The year 2015 revealed just the tip of the iceberg in terms of how a range of businesses can draw inspiration from design thinking. A year ago, I posted an article about how the principles of design thinking can inform the way you lead. And in September 2015 the Harvard Business Review dedicated the entire issue to design thinking. Now I'd like to share three diverse examples of design thinking in action that can instigate your business with a human centered approach in 2016.
1. Massive Change: Bruce Mau is a designer extraordinaire. While he started out as a graphic designer, he has been invited to design objects, brands (he managed to shift the paradigm for Coca-Cola) and places (for example Mecca- yes, Mecca). His latest project, 24 Hours To Massive Change is his distillation of the principles that guide his work- and now we can all access these guidelines. They include mantras such as "Compete With Beauty" and "Design The Invisible". What most inspired me when he spoke at Philadelphia's Art & Business Council event in December 2015 was the notion of enterprise design. I love that approach because it is holistic and systemic- not siloed or fragmented.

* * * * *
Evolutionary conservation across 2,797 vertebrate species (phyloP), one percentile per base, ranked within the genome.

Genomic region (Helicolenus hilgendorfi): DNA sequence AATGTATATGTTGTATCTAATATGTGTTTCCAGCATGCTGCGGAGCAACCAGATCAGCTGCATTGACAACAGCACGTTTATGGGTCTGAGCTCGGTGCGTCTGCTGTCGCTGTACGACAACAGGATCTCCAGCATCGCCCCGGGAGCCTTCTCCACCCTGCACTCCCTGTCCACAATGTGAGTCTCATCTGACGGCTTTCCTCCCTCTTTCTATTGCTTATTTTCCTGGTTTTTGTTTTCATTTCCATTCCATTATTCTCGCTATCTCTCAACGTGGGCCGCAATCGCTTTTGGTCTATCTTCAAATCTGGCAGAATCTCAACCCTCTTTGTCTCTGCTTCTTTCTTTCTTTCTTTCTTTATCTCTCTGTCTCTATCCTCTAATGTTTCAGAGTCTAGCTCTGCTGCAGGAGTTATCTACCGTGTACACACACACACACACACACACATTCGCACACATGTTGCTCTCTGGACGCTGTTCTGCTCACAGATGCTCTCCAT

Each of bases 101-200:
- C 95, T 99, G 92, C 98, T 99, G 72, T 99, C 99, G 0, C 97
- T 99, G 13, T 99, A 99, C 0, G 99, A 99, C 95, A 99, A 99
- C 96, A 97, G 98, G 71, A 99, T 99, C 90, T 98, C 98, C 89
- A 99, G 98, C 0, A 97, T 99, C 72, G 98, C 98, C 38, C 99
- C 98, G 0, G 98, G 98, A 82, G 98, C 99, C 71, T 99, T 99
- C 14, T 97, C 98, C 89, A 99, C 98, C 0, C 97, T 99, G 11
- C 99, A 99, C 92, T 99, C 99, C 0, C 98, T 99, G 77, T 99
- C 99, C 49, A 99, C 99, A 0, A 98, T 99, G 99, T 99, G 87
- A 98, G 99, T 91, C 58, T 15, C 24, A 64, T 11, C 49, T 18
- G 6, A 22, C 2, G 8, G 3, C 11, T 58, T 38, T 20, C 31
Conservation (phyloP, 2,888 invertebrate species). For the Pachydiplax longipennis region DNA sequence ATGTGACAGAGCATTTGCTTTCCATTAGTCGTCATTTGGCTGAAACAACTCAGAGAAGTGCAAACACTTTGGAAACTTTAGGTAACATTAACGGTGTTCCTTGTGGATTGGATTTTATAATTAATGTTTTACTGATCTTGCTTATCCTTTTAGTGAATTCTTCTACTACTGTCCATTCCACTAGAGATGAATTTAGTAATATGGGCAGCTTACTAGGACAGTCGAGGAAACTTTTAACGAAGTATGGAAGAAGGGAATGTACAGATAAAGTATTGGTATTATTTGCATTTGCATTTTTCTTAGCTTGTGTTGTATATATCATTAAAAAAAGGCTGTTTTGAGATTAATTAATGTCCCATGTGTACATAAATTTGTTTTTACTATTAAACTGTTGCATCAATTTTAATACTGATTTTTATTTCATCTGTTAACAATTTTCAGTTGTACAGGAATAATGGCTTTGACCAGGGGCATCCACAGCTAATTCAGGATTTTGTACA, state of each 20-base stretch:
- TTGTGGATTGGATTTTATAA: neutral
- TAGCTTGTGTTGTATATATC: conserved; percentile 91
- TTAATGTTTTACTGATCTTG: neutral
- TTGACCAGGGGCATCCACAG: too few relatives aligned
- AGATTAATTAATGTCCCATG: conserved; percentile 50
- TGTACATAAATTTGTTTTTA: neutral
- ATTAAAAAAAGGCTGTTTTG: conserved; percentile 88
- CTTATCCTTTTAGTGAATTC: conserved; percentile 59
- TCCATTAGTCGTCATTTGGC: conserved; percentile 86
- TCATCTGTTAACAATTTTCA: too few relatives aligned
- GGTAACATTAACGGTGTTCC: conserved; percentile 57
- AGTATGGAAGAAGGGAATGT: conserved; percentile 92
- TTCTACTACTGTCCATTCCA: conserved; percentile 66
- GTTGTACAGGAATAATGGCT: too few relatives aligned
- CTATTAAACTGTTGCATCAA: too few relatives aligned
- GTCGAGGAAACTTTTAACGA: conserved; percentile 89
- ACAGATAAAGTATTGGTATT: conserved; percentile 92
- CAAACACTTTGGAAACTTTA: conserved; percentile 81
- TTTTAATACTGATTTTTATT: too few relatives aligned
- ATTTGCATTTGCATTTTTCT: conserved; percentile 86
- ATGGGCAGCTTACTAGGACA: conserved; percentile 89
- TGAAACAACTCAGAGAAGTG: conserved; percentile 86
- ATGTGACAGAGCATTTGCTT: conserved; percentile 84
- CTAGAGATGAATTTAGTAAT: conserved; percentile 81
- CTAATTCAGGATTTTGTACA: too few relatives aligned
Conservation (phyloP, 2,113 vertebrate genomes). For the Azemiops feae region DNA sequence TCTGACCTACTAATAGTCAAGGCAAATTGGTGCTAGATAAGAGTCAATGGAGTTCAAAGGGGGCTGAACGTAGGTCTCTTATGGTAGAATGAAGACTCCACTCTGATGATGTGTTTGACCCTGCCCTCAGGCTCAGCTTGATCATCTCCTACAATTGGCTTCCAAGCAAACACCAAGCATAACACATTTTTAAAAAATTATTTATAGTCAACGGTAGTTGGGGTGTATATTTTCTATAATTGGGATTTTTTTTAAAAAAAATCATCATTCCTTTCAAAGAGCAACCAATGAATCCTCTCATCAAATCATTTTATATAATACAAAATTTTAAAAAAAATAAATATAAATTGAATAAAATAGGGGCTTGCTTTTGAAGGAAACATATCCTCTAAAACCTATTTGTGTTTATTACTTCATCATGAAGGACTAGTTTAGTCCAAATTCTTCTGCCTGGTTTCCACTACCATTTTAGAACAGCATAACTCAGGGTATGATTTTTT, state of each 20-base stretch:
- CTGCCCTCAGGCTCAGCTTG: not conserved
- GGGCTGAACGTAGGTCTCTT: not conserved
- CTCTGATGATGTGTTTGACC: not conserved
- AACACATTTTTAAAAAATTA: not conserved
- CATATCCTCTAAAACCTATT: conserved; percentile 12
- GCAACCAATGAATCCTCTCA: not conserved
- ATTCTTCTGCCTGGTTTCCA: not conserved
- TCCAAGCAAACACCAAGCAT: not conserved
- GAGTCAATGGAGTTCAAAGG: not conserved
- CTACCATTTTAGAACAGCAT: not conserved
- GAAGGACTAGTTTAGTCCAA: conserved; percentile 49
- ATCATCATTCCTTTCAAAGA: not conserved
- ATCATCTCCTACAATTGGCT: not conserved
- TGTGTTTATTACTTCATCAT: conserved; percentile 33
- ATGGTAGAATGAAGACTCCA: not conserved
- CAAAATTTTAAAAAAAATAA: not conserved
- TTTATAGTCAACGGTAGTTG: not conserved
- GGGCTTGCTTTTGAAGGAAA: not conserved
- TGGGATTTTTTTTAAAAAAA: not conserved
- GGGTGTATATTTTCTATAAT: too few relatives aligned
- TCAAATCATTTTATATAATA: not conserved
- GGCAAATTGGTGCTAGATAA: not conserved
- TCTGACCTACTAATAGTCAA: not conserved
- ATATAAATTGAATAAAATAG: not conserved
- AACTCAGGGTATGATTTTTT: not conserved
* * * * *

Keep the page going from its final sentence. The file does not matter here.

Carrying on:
2. XQ -The Super School Project: This initiative captures the pure essence of all that we have to learn from young people. The XQ Super School challenge was funded primarily by Laurene Powell Jobs and its purpose is to reimagine high school. Let's face it- high schools are operating on a business model for an economy that was a reality 100 years ago. My favorite parts of the XQ website by far are the video capsules posted by teenagers positing their big "What If's" about public school education. For example, "What if teachers were co-learners...?" and "What if schools had online systems so that parents could see data about their kids...?". XQ Super School is using the design thinking process: divergent and convergent thinking, a hyper focus on the people who use the services/products, applying qualitative research and prototyping. Winning proposals will receive funding over the next 5 years to execute on their concept. This open-source initiative has the potential to change the way we design education in America. Ultimately, XQ's process and final products services the grand field of entrepreneurship.
3. The Well Living Lab: I first learned of the Well Living Lab when I gave a talk at the Mayo Clinic's Transform conference in October 2015. The Well Living Lab is taking triple bottom line sustainability to new and inspired heights. Materials, lighting, scent- in fact all sensorial cues are factored into exploring designing environments and buildings that can make us well- and keep us that way. Here's another What if: "What if you could lose weight by changing your office furniture?" Cool idea. The economic implications of Well Living Lab are immense. Consider down the line cost decreases in a currently faltering health care system; the increase in worker productivity; and the beautification of our cities, leading to greater investment.
Design thinking's value is that it gives us permission to rethink the process we use to deliver value- instead of only focusing on the end result. The means does indeed justify the end.